A finger amputation is when part of your finger or hand is removed due to injury or disease. Oftentimes finger amputations are a result of medical necessity to preserve the good part of your hand or finger. Other times, amputations are due to accidents or traumatic injuries, such as a deep cut that severs all or part of a finger. In these cases, if you act quickly enough, you might be able to have the severed part reattached.
Prior to the amputation, your doctor will thoroughly evaluate your hand and your injury. X-rays and other imagery may be ordered to determine the extent of the injury. In many cases, the doctor is able to close the amputation site by simply shortening a tendon, bone or by rearranging skin to fit over the surgical site. Other times, especially when the amputation area is significant, muscle, skin or tendons may have to be grafted from another body part. Fingertip amputations are usually the simplest and closed directly at the incision site.
After an amputation surgery, it is not uncommon to expect pain. Your doctor will prescribe medicine to help control the pain while your hand is healing. Additionally, you will have to take careful care to clean and bandage the surgical site to avoid infection. A follow-up usually occurs within a week or two after the surgery to ensure it is healing properly. If necessary, additional follow ups will be scheduled. You will also receive exercises and likely a prescription for physical therapy.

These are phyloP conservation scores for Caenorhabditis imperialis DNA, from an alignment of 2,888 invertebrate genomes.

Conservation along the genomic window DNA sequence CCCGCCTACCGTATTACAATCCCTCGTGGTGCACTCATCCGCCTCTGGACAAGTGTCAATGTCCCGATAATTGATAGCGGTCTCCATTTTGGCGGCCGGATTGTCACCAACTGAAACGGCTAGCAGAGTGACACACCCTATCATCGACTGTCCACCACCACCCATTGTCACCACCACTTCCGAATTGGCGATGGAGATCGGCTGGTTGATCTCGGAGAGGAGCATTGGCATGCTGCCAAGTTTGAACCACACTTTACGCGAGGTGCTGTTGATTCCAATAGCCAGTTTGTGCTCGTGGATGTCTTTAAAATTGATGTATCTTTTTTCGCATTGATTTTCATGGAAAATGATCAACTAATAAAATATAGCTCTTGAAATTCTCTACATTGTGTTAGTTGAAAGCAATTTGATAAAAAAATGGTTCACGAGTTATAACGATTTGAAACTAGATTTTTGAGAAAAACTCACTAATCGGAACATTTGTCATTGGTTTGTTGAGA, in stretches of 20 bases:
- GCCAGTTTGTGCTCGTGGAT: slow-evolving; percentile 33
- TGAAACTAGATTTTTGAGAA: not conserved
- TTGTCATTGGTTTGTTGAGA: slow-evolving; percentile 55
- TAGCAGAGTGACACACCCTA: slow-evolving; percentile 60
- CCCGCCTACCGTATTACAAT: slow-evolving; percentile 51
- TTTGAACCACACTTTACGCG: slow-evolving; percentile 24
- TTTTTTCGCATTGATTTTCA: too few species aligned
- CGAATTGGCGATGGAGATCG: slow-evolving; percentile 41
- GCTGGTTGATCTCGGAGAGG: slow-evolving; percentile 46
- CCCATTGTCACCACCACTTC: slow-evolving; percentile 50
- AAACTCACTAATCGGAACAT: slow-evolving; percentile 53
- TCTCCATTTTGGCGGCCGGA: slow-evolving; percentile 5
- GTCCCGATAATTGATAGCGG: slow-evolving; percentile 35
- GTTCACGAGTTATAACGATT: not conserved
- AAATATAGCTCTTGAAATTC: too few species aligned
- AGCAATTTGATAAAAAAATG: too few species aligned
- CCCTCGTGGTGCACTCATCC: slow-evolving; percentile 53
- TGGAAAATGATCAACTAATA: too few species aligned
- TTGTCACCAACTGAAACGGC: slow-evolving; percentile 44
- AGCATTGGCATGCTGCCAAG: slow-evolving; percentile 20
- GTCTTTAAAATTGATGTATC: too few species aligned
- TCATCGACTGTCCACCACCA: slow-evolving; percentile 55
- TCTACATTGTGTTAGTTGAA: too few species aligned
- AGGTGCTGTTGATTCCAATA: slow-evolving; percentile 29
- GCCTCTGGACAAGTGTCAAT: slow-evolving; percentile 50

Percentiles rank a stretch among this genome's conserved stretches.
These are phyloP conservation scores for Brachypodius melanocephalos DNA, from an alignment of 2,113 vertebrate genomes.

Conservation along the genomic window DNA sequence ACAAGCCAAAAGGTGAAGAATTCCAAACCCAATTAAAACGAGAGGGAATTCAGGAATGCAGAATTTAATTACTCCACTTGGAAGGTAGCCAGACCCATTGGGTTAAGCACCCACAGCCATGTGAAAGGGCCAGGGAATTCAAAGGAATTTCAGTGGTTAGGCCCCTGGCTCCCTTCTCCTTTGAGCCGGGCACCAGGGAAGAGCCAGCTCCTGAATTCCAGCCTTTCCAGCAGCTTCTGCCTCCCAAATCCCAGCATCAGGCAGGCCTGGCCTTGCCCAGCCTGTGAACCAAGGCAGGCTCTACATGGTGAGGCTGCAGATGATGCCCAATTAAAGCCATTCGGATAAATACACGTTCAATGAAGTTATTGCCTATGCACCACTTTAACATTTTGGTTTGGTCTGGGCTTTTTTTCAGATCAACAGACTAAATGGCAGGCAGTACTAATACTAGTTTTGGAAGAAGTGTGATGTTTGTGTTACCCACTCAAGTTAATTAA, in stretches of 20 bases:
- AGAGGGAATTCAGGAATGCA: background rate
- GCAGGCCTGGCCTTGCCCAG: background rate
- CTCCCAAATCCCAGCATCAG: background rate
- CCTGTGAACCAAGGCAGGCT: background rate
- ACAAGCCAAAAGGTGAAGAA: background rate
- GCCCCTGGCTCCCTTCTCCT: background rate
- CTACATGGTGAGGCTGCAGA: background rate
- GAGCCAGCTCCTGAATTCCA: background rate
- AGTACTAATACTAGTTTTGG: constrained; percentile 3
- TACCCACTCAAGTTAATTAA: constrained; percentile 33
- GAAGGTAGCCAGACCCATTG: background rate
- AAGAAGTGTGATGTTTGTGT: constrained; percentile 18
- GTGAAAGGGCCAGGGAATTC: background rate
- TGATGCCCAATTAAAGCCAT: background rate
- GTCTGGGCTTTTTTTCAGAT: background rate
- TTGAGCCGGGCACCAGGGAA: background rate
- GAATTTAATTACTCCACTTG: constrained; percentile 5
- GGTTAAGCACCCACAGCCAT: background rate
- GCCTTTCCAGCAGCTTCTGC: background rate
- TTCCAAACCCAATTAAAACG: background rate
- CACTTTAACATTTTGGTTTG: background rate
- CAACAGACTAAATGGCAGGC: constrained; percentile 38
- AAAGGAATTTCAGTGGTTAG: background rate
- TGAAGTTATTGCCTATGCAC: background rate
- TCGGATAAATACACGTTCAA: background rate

When it comes to an amputation, physical therapy is required to build up strength and flexibility in the affected area. You will also be instructed to help desensitize your skin by touching and moving it. It’s also beneficial to use physical therapy to learn how to use a prosthetic if you receive one after the amputation. More information about the prosthetic is listed below.
Recovery time is thoroughly dependent on the nature of the injury and the amputation. Some are able to resume activities within a matter of weeks, while others will still be recovering after several months. Losing a finger or fingers can pose a difficult challenge and may result in not being able to return to work. Some patients who have amputations also find therapy beneficial as it can be difficult to adjust to everyday life with a missing member. However, with time and patience, you’ll be able to readjust and use your hands in a way that becomes comfortable and efficient for you. Be sure to discuss the recovery time with your doctor so you know what to expect in the coming weeks and years after your finger amputation surgery.
Once the amputation and subsequent healing of the site is complete, your doctor will likely talk to you about being fit for a prosthetic. There are several types of prosthesis available, and it is important to discuss the options with your doctor. The type of prosthesis you use will depend on your typical daily functions and likely your profession.
A prosthesis is made just for you, usually by an imprint taken from a residual finger as well as the same part on the hand that is free of damage. They are typically held on by suction and made from a silicone rubber base that is transparent and color-matched to your skin tone. The nail bed area is very realistic looking and can be polished just like the rest of your nails. They are also highly resistant to staining, making them durable and lasting upwards of 3 to 5 years. Additionally, learning how to use the prosthesis adequately also takes some time and may become part of your physical therapy routine.
Please call our office at (703) 574-2588 for more information, or to schedule an appointment with Dr. Fadi Nukta in Northern Virginia.